ANALYSIS: ACE VS ANC
Defiant Ace says he is going nowhere, while ANC NEC considers expulsion at weekend meeting
Corruption-charged and suspended ANC secretary general Ace Magashule said he would remain in place and continue speaking for the ANC until his appeal to the judgment upholding his suspension is heard
In Ace Magashule’s world knowledge is power, but if you can keep it secret for as long as possible, you could end up ruling the world – or at least the ANC, as he still hopes to do. (The rumours of a few months ago that he was hoping to run for party president have since subsided somewhat.)
“I’m a member of the ANC, I’m disciplined, I keep a lot of secrets, that’s what revolutionaries do, not people who joined yesterday,” he told Newzroom Afrika’s Thami Ngubeni on Friday, not long after a full bench of the South Gauteng High Court in Johannesburg dismissed each of Magashule’s arguments against his temporary suspension from the ANC.
While he was giving this interview, his erstwhile colleagues in the ANC sat in the first day of a national executive committee meeting, scheduled for this weekend, in which they might very well resolve to press ahead with charges that would have Magashule expelled from the party completely – without pay, and without an option to return to the party immediately once his corruption case was done.
An ANC member recently said charges were already being drafted relating to Magashule’s defying his suspension and addressing ANC members from an ANC platform. He did so for the third time in Nkandla on Sunday. Magashule’s ally, Carl Niehaus, already had his charges served on him on Wednesday in relation to Nkandla events.
Ngubeni, in an interview lasting almost an hour, asked Magashule about a meeting between some party leaders and the Gupta brothers a few years back, but in his answer he also made a sideways reference to what he feels is unfair treatment meted out by President Cyril Ramaphosa to him and his political godfather, the jailed former president Jacob Zuma.
The threat to spill secrets is also something which Zuma has used in a bid to stay in power and out of prison, but he has so far not managed to dish up anything dirty enough to prevent him from becoming an inmate at the Estcourt Correctional Services in the early hours of Thursday morning.
“I can’t blame people who joined [the ANC] yesterday because maybe they were not yet born, they were not there, they were not yet conscious at the time,” Magashule said. Magashule in his interview emphasised the importance of the “ordinary masses of the people”, who, he said, freed the country. “I don’t respect people who capture and give themselves the right to be leaders and the only leaders of the movement. The movement of the African National Congress belongs to the people of the ANC.”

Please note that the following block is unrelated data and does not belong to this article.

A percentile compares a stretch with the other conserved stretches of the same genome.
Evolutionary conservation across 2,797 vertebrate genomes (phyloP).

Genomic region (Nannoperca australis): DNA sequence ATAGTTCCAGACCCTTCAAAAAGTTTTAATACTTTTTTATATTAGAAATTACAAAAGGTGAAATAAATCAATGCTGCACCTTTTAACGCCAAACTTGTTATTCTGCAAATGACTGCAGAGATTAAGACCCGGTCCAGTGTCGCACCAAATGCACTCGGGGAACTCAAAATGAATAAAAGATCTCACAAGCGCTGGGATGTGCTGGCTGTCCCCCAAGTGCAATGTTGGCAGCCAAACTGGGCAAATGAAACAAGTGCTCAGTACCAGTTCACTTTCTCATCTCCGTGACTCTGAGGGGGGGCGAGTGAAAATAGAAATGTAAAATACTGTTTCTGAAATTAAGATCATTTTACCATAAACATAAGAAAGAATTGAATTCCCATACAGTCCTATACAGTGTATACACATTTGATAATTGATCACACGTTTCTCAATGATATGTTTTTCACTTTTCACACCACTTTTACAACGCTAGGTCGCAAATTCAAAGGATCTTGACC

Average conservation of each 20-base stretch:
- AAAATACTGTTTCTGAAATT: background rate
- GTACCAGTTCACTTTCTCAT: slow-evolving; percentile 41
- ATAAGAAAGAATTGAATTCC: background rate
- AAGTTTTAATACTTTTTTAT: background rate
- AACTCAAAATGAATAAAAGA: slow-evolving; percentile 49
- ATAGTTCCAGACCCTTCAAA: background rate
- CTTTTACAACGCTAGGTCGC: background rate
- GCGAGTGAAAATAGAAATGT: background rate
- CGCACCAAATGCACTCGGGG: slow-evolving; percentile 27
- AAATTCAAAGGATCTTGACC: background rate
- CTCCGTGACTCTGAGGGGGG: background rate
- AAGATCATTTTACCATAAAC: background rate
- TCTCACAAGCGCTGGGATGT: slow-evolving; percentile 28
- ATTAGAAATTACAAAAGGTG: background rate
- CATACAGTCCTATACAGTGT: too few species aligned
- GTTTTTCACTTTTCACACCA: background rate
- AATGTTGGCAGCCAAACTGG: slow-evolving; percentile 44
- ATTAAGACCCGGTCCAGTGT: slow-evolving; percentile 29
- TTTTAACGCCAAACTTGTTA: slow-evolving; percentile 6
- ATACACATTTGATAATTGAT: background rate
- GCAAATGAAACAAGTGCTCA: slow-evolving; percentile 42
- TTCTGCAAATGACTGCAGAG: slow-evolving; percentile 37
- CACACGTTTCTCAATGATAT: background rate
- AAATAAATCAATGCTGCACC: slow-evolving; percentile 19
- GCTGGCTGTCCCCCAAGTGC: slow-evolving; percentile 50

The subtext in this is that people like himself were elected by the ANC’s national congress in 2017 but are now being unseated by the likes of Ramaphosa, who is using a resolution of that conference that has been “adapted” by the party’s national executive committee to target those charged with corruption to force them to step down. Magashule has maintained that only the “branches” can remove him, something that could either happen at the party’s national general council, which did not take place last year as scheduled, and the party’s national conference, scheduled for December next year.
Magashule’s assertion is also that Ramaphosa has used his CR17 campaign money to “buy” votes, in violation of the ANC’s rules, and was now using the courts to hound out people before he can be hounded out himself. It’s those names that Magashule says he will spill when he goes back next month to court for his corruption case related to a multi-million rand asbestos eradication tender.
“I want to wait for a court of law and the other so-called criminal charge – because what I’m saying is that these are political charges – will give me the opportunity to talk about people, you see, because I will be in a court of law,” he said, adding that people should not call him corrupt until this case was done. He said he would reveal the names of people in each province who received money from Ramaphosa.
He also hinted that he could spill some beans during his appeal to the case on his suspension (he is yet to make an application in this regard), and that the suspension was done so that he would be excluded from meetings so that decisions could be taken in his absence. He gave no details, but at a special national executive committee meeting on Monday, leaders very much decided that Zuma’s supporters should sit down and Zuma should go to prison.
Magashule said Dali Mpofu, SC, who represented him in his court case, was amongst the “best legal brains”. Pointing back at his chest with both hands, Magashule said: “That’s why you can see I’m not affected by this judgment. Aluta continua, the struggle continues.” He later described himself as a “tennis ball” which bounces back.
Mpofu also represents Zuma in his bid to stay out of prison, but the first bid, an application to the Pietermaritzburg High Court to stay Zuma’s arrest, failed in a judgment lasting only a few minutes on Friday morning. Mpofu will try again on Monday in the Constitutional Court to have the order that sent Zuma to jail for 15 months rescinded.
Magashule implied that justice was selectively applied by courts, and when Ngubeni asked him for details, he implied it’s a soapie full of suffering. “So are the days of our lives,” he sighed, “time will tell. It’s politics. It’s law, it’s days of our lives.” DM
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